In court filings this week, Boston officials say they ordered employees to show proof of Covid-19 vaccination not just to protect them, but to protect the public they serve.
The filings come in response to a Suffolk Superior Court suit by unions representing firefighters and police superior officers and detectives, who are asking a judge to do what no judge in Massachusetts has done so far: Block the city from enforcing its vaccine requirement. With the mandate set to begin on Saturday, a ruling on their request for an injunction could come this week.
In their main filing in opposition to the union request, the city said agreements signed by acting Mayor Kim Janey and unions never barred the city from enacting a vaccine mandate, that collective bargaining cannot constrain public agencies from carrying out their basic purposes and that the rapid spread of the far more virulent omicron strain have made public-health considerations paramount and enough to outweigh any collective-bargaining rights the unions might have.
To date, both Massachusetts state and federal judges have sided with government on the issue, in suits involving MBTA workers, state troopers and prison guards.
In an affidavit, Dr. Bisola Ojikutu, executive director of the Boston Public Health Commission, pointed to the direct interaction the public has with police officers and firefighters and said the far more virulent omicron strain had made the weekly testing the city had allowed for employees impractical as a method to stop the virus's spread.
Those requiring public services, in particular those provided by the employees Plaintiffs represent, do not have an option in most instances regarding whether to seek such services and/or to interact with these City employees. Police and Fire services often require these city employees to enter the homes of citizens or have extremely close contact with citizens, including vulnerable populations such as the elderly, children who cannot be vaccinated and/or citizens who have compromised immune systems. Accordingly, by ensuring its employees are vaccinated, the City significantly reduces health and safety risks to the public requiring such services.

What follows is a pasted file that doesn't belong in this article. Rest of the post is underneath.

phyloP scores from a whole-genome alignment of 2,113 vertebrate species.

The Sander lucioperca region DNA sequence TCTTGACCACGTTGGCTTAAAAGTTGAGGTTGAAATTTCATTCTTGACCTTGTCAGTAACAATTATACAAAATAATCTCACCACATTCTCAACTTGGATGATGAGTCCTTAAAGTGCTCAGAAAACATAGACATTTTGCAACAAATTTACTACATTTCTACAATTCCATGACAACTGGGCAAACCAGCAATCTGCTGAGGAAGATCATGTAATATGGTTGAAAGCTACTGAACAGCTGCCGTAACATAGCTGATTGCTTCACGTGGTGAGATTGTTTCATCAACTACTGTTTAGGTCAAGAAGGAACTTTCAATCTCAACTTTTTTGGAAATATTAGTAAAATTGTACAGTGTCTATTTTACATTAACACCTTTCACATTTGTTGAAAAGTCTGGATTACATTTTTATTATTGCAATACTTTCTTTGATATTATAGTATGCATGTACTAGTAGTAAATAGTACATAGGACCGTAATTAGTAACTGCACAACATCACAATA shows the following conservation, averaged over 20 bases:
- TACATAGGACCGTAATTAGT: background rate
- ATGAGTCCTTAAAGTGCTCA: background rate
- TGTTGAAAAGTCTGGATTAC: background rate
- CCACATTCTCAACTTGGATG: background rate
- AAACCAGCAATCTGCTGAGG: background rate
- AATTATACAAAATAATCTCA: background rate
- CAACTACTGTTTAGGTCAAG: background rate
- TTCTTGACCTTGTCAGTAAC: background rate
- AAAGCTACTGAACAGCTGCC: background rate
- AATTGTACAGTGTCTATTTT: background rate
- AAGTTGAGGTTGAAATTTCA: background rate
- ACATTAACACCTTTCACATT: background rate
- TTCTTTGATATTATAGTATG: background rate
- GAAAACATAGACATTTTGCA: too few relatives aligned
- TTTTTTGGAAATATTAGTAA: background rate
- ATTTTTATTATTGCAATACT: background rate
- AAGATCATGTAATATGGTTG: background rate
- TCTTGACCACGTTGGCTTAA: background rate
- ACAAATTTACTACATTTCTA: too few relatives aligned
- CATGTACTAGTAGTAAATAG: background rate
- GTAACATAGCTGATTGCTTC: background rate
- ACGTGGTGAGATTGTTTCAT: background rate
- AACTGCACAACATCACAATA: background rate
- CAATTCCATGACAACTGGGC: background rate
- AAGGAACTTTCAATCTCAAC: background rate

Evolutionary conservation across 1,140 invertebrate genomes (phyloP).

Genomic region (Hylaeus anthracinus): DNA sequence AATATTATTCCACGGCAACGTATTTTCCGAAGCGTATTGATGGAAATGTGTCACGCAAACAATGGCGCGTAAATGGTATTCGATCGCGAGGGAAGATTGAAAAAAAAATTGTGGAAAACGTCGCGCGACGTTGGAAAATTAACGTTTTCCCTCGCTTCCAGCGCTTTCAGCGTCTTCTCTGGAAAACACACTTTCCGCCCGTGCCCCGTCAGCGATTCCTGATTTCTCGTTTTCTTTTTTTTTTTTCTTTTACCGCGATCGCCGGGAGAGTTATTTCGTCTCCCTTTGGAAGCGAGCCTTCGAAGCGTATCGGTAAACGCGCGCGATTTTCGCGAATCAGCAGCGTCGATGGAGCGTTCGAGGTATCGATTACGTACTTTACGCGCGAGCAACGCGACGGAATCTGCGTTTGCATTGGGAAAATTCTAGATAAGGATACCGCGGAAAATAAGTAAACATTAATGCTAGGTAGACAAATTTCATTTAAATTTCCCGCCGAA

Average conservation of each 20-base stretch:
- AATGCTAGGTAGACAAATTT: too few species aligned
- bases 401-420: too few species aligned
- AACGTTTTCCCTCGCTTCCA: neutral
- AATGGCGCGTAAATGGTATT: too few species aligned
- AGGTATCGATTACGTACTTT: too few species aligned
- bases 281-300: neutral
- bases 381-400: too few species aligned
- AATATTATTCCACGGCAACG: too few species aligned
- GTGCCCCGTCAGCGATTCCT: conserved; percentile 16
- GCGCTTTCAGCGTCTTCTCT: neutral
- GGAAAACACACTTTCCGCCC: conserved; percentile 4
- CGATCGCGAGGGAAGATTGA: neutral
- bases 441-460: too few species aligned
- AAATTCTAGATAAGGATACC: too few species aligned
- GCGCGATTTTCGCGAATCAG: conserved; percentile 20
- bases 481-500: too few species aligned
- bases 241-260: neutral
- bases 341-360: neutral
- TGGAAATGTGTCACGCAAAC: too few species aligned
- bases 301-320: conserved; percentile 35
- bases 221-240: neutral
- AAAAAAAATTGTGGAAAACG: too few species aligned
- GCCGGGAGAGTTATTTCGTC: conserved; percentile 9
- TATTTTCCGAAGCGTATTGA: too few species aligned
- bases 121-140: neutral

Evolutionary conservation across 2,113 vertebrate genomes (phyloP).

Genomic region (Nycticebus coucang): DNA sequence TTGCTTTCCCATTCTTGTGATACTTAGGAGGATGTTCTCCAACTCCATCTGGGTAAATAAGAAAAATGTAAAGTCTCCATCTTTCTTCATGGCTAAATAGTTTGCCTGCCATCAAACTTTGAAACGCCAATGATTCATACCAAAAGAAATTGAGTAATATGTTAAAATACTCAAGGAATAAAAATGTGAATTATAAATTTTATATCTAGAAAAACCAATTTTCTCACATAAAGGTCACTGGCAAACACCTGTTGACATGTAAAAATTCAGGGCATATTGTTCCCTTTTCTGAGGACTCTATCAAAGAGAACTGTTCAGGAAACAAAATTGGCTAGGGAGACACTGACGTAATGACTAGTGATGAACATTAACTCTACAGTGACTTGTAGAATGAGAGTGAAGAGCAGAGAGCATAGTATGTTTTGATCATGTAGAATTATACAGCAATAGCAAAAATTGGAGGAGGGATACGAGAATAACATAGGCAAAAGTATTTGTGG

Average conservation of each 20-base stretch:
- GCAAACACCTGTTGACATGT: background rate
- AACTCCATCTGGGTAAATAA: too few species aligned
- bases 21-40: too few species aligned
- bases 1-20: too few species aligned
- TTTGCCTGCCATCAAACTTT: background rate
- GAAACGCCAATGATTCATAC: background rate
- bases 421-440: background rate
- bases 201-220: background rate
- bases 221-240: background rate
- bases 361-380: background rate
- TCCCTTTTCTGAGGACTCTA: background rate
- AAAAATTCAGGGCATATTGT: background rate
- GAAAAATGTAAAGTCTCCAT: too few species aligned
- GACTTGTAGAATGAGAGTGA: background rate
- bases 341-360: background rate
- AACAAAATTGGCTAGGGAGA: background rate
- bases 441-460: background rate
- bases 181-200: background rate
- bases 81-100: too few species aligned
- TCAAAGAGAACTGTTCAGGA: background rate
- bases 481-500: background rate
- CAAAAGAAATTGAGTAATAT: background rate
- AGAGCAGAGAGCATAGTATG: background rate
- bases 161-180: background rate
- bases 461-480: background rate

Covid-19 testing, while useful, is a point-in-time measure of infection and testing once per week does not sufficiently ensure that an unvaccinated individual does not have Covid-19 at all other points in time during the week. While testing can help detect infection, it cannot prevent infection.
Further, even with the more virulent omicron strain and even with the risk of breakthrough infections, scientific studies have shown vaccination reduces the odds of hospitalization - reducing the burden on the city's hospitals and on city departments with sick employees - and decreases the amount of time somebody is infectious, she wrote.
Ojikutu said she and her advisors began to grow worried about a rise in Covid-19 rates as they says rates of the flu - which is also highly communicable - begin to rise. News on Nov. 24 of the new omicron variant in South Africa further concerned them, especially with the impending holidays.
She wrote that what has happened since has only validated these concerns: Testing positivity rates in Boston rose from 0.4% in June to 6.7% on Dec. 17 - and to 31.9% on Jan. 4, she wrote. Occupancy in Boston hospitals' ICUs is now nearly 95%. Vaccination in a city where only 68.4% of the total population was fully vaccinated as of Dec. 17 makes efforts to get more people vaccinated all the more important, she wrote.
On Dec. 17, City Hall began notifying the 20 unions that represent city worker that it would require proof of vaccination. On Dec. 20, Mayor Wu announced the new policy along with a requirement to show proof of vaccination to enter most public indoor spaces in the city.
City's legal arguments against an injunction (3.5M PDF).
Ojikutu's complete affidavit (3.5M PDF).
Affidavit by city's director of labor relations (220k PDF).